We use cookies to give you the best possible experience on our website. By continuing to browse this site or by choosing to close this message, you give consent for cookies to be used. For more details please read our Cookie Policy.

Is lobster China’s latest seafood craze?

Lobster. What once seen as food for the common fisherman is now one of the world’s foremost luxury foodstuffs - one China seemingly can’t get enough of. Chinese lobster imports have been soaring in recent years, making it the hottest seafood export product on the market today.

China’s big appetite for lobster

Little over a decade ago, lobster was hardly the success story it is today on China’s seafood markets. It barely featured in restaurants, or home cooking, at all. Flash forward to the present day and things are exceptionally different. 

How different? One only needs to take a look at import data to find out. In 2016, China imported lobster products, both frozen and live, worth $529 million.

So why exactly has China gained such an insatiable  desire for lobster? The answer, like so many developing nation’s changing palettes, lies in changing social shifts and more purchasing power. For one thing, China’s skyrocketing middle class with increasingly deeper pockets are turning towards more “everyday” luxuries to satiate its needs.

Stephanie Nadeau, owner of American firm the Lobster Company, located in one of the US’ key seafood exporting states, Maine, reinforces this trend. “It is kind of an affordable luxury,” Nadeau told the Associated Press. “One of my customers said our lobsters are one of the cheapest things in the live tanks.”

China’s middle class already outnumbers the individual populations of many developed nations, numbering 109 million members at present. By 2022, over half of China’s 1.35 billion population are predicted to join the middle class. Average annual wages are expected exceed $10,700 by the end of 2017, putting more cash into Chinese wallets and increasing the number of high-end seafood consumers throughout Asia’s biggest economy. 

Which lobster suppliers are scoring big in China?

The levels of China’s newfound obsession with lobster and crustaceans means keeping the nation supplied is very much a global affair. While some is sourced locally by domestic producers, in particular Chinese spiny lobster, the majority of China’s crustacean supplier comes from overseas.

New Zealand is very much top dog – or top crustacean – when it comes to this particular market. Lobster exports, specifically, rock lobster, is the nation’s most lucrative export species. Its 2016 China-bound exports totalled $219 million in 2016. New Zealand and China share a free trade agreement, meaning there are little export barriers and no import tariffs on New Zealand’s produce entering China, hence the large shipment volumes.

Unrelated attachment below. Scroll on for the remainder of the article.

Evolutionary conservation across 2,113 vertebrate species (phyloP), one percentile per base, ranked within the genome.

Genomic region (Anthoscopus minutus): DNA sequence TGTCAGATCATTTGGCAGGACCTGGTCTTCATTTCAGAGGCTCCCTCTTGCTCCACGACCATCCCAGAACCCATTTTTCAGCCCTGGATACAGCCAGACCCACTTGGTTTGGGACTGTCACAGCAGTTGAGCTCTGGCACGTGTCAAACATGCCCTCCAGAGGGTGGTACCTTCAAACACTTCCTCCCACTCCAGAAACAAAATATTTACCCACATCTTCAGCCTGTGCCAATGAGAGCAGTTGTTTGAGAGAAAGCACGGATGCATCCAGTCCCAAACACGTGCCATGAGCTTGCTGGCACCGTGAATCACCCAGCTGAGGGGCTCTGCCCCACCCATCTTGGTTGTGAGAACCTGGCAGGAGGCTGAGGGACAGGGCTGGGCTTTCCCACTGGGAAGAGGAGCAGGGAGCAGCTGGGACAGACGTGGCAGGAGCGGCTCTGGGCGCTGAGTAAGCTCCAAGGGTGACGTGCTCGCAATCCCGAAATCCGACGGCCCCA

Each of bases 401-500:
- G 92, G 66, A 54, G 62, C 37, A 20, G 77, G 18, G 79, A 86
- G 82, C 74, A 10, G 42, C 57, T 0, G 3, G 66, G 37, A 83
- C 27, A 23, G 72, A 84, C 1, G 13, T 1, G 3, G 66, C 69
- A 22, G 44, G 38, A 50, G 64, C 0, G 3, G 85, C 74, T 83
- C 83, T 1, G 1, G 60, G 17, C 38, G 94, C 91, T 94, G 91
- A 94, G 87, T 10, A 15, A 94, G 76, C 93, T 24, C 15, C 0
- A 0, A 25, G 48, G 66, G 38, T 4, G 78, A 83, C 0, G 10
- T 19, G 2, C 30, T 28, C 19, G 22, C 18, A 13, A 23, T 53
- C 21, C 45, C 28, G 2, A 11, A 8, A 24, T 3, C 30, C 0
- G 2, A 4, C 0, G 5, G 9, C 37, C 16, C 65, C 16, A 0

North America is hot on New Zealand’s heels when it comes to expanding its China-bound seafood exports. “The Asian market is a key component,” said Patrick Kliher, Commissioner of the Main Department of Marine Resources. 

Indeed it is. US lobster exports enjoyed a record year in 2016. Exports hit a total of $108 million – nearly $20 million more than 2014’s previous sales record of $90.2 million. American lobster was almost unheard of in China. 2010’s exports were worth just $7.2 million. 

You can see the breath-taking pace at which the US’ lobster imports are increasing in China, making it an export market with huge potential. 

Canada matches its more southerly cousin by exporting huge volumes of lobster to China’s importers. 
“The Asian market has represented fantastic export growth for all sectors of the Canadian lobster industry with both live and processed Canadian lobster featured on menus and in retail/online platform sales throughout the region,” said Geoff Irvine of the Lobster Council of Canada. 

His words certainly ring true. Chinese demand for Canadian lobster has risen a monumental 400% since the start of the decade. 2016 saw the nation export $102 million worth of goods. In fact, prior to the US’ 2016 surge, Canadian produce were the second largest lobster supplier to Chinese seafood markets.

While the US and Canada may not enjoy free-trade agreements with China, demand for seafood is such that import tariffs have been dropped on a number of key products, including lobster. The previous 15% tariff for frozen and live product groupings has been dropped down to 5%, signalling increased demand from buyers as their fees are lowered.

Meet the right lobster buyers at World Seafood Shanghai (SIFSE)

Given the size and scope of China’s appetite for lobster, it is one of the world’s premier markets for exporters. And, there is only one place to meet the buyers, distributors and importers that matter: World Seafood Shanghai (SIFSE)

Running from 19-21 August at the Shanghai New International Expo Centre, World Seafood Shanghai (SIFSE) is a specialised fish and seafood exhibition aimed at meeting local demand and closing supply gaps. 31,441 visitors from over 39 countries attended last year’s show – all looking to secure supplies and boost their sales.

Grow your business leads in the world’s biggest seafood market at 2017’s event. Drop us a line today to learn more or to secure your space.


Related Events

Event26 Aug


26-28 August, 2022


Get in Touch

Want news like this in your inbox?